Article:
• Someone who has been looked after by a council for a period of 13 weeks, or periods amounting in total to 13 weeks, which began after he or she reached 14 and ended after he or she reached 16
  • A person leaving care who is resident in Wales, or who is placed outside of Wales but is supported by a Welsh local authority’s social services department.

Eligible asylum seekers and refugees can participate so long as they meet the criteria and have access to a bank/building society/credit union account. Those in custody who would otherwise be eligible for the basic income pilot should not participate in the pilot until the calendar month following their release from custody if this is within the opening 12-month timeframe for general pilot eligibility. Young people with additional learning needs will be eligible and should receive support in line with existing support procedures.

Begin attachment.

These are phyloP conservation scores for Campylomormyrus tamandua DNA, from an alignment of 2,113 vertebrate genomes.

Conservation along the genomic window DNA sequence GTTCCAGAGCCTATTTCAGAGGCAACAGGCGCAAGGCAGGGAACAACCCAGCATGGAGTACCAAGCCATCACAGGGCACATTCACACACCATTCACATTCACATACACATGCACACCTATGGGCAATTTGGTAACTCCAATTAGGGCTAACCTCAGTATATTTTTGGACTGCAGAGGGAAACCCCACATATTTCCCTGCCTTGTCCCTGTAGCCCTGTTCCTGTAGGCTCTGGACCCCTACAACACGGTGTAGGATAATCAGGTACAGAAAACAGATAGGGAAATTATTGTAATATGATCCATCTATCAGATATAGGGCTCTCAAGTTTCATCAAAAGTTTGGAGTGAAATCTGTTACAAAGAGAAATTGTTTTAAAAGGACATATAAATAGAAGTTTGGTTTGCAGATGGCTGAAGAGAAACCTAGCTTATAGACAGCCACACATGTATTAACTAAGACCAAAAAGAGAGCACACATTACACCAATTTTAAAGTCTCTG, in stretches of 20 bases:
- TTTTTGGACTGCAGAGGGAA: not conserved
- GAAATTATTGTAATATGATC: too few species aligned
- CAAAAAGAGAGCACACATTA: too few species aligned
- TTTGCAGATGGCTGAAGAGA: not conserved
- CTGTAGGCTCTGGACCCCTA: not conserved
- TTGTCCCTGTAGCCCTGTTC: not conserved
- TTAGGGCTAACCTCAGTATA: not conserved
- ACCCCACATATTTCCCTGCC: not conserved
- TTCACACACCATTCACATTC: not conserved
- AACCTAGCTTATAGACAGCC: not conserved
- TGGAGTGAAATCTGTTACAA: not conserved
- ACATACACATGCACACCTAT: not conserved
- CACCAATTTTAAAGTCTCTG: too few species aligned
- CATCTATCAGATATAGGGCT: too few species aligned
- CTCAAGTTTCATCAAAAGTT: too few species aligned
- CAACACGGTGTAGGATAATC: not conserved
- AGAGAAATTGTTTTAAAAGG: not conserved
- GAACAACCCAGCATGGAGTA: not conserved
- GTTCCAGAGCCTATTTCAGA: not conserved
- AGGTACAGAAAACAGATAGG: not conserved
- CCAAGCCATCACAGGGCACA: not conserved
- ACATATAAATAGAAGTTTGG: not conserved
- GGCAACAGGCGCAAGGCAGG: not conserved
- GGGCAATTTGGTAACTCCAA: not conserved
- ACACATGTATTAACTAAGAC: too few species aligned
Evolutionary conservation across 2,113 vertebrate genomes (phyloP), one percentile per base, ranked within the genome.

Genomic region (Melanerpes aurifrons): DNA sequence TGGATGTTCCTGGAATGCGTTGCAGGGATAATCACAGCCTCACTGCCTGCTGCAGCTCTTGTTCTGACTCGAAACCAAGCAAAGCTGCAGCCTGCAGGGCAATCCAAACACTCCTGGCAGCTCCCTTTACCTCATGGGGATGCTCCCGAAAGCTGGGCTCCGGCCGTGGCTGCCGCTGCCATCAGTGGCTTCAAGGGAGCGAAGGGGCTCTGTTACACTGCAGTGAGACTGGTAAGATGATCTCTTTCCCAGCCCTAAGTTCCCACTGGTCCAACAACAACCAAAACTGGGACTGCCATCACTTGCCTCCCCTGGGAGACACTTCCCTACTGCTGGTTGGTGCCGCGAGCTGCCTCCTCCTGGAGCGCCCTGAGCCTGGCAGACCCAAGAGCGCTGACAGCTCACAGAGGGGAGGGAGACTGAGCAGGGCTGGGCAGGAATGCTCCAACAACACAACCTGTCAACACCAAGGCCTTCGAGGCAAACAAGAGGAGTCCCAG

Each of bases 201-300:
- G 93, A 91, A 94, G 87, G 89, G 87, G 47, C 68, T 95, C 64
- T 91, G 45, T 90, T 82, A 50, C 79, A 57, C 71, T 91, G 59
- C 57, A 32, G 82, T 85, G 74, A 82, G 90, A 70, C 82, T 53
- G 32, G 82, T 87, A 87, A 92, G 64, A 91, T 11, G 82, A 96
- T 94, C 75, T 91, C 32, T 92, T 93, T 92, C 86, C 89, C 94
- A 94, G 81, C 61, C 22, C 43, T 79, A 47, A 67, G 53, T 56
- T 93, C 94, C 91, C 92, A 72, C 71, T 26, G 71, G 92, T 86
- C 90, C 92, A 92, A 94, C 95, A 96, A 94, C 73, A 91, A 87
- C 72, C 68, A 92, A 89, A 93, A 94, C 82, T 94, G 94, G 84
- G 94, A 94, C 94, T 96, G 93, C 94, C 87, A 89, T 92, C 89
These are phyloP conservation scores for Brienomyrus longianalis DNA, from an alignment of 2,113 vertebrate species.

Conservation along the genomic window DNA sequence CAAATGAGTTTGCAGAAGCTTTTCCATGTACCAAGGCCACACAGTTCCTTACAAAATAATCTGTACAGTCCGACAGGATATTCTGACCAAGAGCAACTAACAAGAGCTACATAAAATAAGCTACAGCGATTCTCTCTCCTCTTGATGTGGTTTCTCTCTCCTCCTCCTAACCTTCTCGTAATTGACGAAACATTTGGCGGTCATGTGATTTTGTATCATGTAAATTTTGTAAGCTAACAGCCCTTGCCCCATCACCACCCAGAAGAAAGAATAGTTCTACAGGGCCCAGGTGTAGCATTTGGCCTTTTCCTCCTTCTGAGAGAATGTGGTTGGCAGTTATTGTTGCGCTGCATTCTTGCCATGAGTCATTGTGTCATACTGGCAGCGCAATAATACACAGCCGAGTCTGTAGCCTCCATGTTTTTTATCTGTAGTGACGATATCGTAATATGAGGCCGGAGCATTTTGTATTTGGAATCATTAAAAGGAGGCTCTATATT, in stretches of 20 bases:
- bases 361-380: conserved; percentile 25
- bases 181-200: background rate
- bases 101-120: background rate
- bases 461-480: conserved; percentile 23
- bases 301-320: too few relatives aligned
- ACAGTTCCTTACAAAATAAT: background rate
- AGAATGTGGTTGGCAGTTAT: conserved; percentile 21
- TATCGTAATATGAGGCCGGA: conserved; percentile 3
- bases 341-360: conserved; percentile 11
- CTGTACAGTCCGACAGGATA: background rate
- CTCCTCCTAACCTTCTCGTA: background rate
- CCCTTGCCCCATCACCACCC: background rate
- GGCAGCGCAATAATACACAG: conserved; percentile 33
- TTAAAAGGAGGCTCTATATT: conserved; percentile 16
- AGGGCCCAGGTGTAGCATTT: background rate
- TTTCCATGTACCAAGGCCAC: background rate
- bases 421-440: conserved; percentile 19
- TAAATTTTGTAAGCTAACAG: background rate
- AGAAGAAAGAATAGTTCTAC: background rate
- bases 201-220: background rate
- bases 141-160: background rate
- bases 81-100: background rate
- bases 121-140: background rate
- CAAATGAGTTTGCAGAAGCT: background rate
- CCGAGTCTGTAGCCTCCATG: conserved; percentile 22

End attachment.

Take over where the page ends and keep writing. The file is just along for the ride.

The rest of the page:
What is being offered?

  • The total Basic Income support will be £1,600 per calendar month (pre-tax) for a period of 24 months, starting on the first day of the calendar month immediately following the calendar month in which the recipient’s 18th birthday falls. After tax, the amount each recipient will receive per month is £1,280.
  • It will be available to care leavers who reach their 18 th birthday between July 1, 2022 and June 30, 2023 and run for three years.
  • Participants can choose whether to receive this payment either monthly or two times a month. It will be paid to them by an external provider.
  • Participation in the pilot is voluntary and if they are eligible, they are already known to their local council who will be working with them to help with any application

Are there conditions to the money?